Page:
Of course, I also read an article a few years ago (in Forbes I believe) that pointed out that the only people who are still wearing suits are those of us who have to work for a living. They made the claim that you could spot middle-class people by the fact that they were still wearing suits and ties while the truly rich (upper-class) have moved away from that and wear mostly casual clothes (albeit expensive clothing) on a day-to-day basis.

It clearly wasn't talking about what people wear to special events, but specifically for going about their day-to-day business.

Definitely made me wonder...

I had heard something like that as well. Probably from the same article. It's likely that anyone who doesnt have to wear a suit for work reasons will wear casual clothing or, if they do suit up, more fashion forward as if to say "I dont have to wear a suit but when I do it's not gonna be my dad's suit" (assuming they're on the younger side of the age spectrum, can't see a 60 yr old man in Dolce Gabanna)
post #36 of 48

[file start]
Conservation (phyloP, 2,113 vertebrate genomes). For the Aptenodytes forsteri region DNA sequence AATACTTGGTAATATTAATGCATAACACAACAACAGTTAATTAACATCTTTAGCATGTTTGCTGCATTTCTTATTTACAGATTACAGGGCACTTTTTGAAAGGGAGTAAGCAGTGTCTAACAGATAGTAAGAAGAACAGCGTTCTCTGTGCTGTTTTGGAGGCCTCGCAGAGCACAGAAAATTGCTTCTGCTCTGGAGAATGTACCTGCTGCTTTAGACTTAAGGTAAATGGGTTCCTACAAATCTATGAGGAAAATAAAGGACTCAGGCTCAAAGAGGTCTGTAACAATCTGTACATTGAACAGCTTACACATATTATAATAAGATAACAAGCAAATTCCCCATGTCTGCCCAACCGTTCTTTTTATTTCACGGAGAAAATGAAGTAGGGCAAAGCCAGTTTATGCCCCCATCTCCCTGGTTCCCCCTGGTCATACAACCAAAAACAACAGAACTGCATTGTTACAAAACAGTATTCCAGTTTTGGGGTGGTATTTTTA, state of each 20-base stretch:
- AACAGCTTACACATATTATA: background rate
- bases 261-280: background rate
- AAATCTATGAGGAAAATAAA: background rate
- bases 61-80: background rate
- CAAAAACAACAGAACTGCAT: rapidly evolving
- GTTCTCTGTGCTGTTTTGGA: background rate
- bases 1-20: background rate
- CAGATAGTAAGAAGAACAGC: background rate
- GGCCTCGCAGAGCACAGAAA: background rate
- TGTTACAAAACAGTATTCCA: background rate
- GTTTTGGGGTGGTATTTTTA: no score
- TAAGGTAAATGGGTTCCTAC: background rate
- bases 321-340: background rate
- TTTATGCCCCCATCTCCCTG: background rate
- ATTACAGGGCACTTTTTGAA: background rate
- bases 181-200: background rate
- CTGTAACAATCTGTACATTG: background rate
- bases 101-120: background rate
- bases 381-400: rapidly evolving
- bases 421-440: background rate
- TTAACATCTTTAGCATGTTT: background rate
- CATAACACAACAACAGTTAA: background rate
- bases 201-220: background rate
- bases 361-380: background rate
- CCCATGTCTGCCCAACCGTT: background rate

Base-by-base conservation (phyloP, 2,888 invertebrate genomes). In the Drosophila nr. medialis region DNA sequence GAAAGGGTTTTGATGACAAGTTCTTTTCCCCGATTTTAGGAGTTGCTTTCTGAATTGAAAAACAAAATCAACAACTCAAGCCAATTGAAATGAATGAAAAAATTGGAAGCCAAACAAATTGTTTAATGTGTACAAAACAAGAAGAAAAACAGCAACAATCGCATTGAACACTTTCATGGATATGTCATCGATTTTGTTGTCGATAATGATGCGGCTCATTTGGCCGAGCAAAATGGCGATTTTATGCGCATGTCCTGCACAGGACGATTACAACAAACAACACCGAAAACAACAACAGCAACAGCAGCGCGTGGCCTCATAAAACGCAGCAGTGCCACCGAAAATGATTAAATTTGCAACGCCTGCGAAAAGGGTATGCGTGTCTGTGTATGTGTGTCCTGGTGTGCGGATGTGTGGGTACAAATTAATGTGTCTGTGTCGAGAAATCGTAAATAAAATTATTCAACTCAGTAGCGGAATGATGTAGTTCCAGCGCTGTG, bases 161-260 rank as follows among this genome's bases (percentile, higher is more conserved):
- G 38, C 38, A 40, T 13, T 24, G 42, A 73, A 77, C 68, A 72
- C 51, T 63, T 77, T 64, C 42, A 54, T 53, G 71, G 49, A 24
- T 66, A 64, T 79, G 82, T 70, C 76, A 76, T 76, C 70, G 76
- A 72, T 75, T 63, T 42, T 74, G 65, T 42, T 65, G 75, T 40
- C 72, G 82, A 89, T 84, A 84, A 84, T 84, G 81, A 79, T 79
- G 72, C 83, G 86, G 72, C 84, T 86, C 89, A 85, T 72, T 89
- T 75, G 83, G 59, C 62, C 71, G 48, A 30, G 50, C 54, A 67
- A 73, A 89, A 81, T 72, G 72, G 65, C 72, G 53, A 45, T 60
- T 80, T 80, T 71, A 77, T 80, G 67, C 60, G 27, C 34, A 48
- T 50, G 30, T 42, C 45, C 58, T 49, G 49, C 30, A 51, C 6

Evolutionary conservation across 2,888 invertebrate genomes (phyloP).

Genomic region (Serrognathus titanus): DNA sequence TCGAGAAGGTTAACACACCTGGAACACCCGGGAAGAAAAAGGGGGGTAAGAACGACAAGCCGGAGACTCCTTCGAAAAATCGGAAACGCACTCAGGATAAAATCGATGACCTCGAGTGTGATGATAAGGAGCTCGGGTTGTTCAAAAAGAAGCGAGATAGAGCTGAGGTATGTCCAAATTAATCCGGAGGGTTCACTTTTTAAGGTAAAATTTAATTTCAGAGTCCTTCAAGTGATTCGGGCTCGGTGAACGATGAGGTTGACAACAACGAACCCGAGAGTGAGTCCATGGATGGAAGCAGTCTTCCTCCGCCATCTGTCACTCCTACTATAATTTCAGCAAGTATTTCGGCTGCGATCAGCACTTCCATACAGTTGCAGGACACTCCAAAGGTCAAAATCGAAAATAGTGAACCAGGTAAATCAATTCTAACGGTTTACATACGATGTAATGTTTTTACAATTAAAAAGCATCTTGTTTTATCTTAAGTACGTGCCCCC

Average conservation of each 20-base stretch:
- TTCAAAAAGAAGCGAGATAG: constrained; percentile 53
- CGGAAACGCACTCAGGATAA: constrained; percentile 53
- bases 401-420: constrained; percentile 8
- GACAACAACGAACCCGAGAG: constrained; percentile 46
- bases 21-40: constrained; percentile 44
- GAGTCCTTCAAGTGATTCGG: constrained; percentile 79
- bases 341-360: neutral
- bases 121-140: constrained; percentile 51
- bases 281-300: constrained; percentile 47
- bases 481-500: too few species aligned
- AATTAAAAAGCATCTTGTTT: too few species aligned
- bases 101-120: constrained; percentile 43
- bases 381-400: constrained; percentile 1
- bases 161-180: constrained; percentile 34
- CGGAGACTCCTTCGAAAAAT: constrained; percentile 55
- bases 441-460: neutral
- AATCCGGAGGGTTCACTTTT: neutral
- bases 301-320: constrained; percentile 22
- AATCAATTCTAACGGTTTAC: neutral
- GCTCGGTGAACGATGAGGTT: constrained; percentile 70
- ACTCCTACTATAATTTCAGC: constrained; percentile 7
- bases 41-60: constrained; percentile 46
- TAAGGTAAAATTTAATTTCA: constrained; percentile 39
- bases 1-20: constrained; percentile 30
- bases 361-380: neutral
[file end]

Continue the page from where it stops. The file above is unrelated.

Quote:
Originally Posted by poorsod
I was wondering if this in a way holds true in America today because even well educated people are not taught how to dress and whether this labels you as a brahmin or as a pariah. Of course the very rich and very powerful can be exceptions because they can do whatever they like.

I'd say absolutely not. There are plenty of well educated, and very well off people who have no idea how to dress themselves well.
post #37 of 48
Most Americans don't know how to dress well. But most Americans know how to dress much better than they do. For various reasons - such as fear of making the wrong impression, lack of money or time, and lack of concern for others - they cannot or will not do so.
post #38 of 48
Maybe they need an image consultant...
post #39 of 48
this thread reminds me of when my grandfather, after working out in the yard all day, decided to go buy a car, wearing overalls and no shoes. he visited several dealerships with a paper grocery bag full of cash, and bought a new mercedes benz (paying full sticker price) from the first person who acknolwedged his existence. I think it was the 3rd or 4th dealership he went to.